Valerie Bauman, Daily Mail, May 6, 2019
Guatemalan immigrant paid $130 to ‘RENT’ an eight-year-old boy so he could illegally cross the border more easily by posing as part of a family
Valerie Bauman, Daily Mail, May 6, 2019
A Guatemalan family accepted the equivalent of $130 to ‘rent’ their eight-year-old son to a man seeking easier passage across the Southern U.S. border, according to a federal indictment.
Maynor Velasquez Molina sought the boy out after hearing that it would be ‘easier to get into the United States with a child,’ a federal agent said in the criminal complaint.
It’s just one example of what the Trump administration has said is a growing crisis – Border Patrol’s Yuma division has recorded more than 700 fraudulent family claims since October — including instances in which adults have claimed to be unaccompanied minors, according to Tucson.com.
While that remains a small portion of the overall flow of people across the border – 24,200 migrant families were apprehended at the crossing near Yuma from October — March – officials are still concerned about child trafficking.
‘ICE Homeland Security Investigations (HSI) is redirecting resources to the border in response to cases of fake families using forged documents to illegally enter our country and avoid detention,’ ICE Acting Director Matthew Albence said. ‘Our highly-skilled teams are working to stop individuals, networks and organizations facilitating child smuggling and document fraud.’
Molina traveled by bus with the young boy to reach Mexico, after paying an additional $130 to have a fake birth certificate mocked up for the child. They crossed the border in February with a group of more than 100 migrants. Molina was indicted March 27 on a charge of human smuggling.
For the most part, people caught making false family claims have received fairly light sentences: Some 53 people have been prosecuted, as have 15 adults who used fraudulent birth certificates to try to pass as minors since June 2018, according to The Arizona Daily Star.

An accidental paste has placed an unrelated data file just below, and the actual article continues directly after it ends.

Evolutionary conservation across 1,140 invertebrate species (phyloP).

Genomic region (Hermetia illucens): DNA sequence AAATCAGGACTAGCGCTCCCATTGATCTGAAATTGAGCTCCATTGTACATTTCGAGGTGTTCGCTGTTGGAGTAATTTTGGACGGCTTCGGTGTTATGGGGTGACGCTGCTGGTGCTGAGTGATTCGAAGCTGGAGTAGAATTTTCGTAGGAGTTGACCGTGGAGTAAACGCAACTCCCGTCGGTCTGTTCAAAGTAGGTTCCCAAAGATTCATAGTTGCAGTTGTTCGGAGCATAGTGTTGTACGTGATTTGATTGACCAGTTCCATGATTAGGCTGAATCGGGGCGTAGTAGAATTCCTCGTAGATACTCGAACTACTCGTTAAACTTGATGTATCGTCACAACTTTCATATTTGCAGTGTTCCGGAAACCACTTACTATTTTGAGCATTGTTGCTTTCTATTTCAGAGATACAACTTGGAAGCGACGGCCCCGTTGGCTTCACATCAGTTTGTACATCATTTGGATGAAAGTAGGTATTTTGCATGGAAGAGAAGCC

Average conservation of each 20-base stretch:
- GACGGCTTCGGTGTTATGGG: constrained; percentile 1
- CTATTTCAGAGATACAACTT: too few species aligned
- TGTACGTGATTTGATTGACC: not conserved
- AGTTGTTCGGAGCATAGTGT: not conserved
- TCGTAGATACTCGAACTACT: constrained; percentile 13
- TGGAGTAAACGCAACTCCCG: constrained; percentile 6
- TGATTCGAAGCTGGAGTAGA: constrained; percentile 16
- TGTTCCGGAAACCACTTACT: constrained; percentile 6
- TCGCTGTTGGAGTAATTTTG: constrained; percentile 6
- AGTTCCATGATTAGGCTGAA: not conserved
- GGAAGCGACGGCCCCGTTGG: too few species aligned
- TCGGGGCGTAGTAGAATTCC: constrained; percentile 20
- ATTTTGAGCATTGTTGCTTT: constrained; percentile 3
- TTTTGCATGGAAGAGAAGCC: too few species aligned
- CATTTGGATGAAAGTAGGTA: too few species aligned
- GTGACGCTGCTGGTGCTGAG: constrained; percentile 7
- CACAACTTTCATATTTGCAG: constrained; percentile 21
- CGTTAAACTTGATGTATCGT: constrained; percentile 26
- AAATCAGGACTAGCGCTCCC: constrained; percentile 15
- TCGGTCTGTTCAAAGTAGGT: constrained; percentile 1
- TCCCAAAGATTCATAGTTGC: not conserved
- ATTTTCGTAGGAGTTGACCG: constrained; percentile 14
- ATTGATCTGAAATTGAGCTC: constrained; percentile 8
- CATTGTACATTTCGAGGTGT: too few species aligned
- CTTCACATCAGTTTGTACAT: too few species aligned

Most of those cases were treated as misdemeanors. Just three cases led to immediate guilty pleas for crossing the border illegally. In those cases, prison sentences ranged from a few days to several weeks.
In one case, another Guatemalan man used a fake birth certificate to try to prove that he was the father of a family he was traveling with. He was sentenced to 15 days in federal prison, according to court records.
The Trump administration recently started a pilot project to DNA test some immigrant families at the border to verify that they are related and that the children are not victims of human smuggling.
The Rapid DNA testing technique can yield results in an average of 90 minutes.
It’s the latest strategy by the administration to deal with the dramatic increase in migrants coming across the Southern U.S. border – and gets at the heart of claims by Trump that children are being trafficked in an effort by smugglers to get around federal immigration laws.
From October 2017 – February 2018, officials found a 315 percent increase ‘in the number of cases of adults with minors fraudulently posing as ‘family units’ to gain entry’ to the U.S., according to DHS.
‘Cases of fake families are popping up everywhere. And children are being used as pawns,’ former Homeland Secretary Secretary Kirstjen Nielsen said in a speech last month.
She added that DHS had discovered ‘child recycling rings,’ in which the same children are used over and over again in an attempts to get more migrants released in the US.
Border crossings were up to 103,492 in March – a 77.5 percent increase compared to January, according to federal data.
The increase forced the Trump administration to start releasing some migrants immediately after they arrive – without processing them through ICE.
Trump has pledged to end such a ‘catch-and-release’ policy, but has so far been stymied by the sheer volume of migrants flowing across the border.
Further complicating things is the fact that the government can’t legally detain migrant children for more than 20 days, which has led to more of those families being released since Trump ended the administration’s policy of separating children from parents last June.
The increased flow of migrants at the border has been driven largely by people fleeing gang violence, poverty and corruption in the Northern Triangle region of Central America – Guatemala, Honduras and El Salvador.
Most have sought asylum in the U.S., saying they would face threats of violence and death if they returned to their home countries.
The process for seeking asylum often last years and many are ultimately unsuccessful. Some immigrants are allowed to live in the U.S. while awaiting their fate in court while others spend the time in detention centers.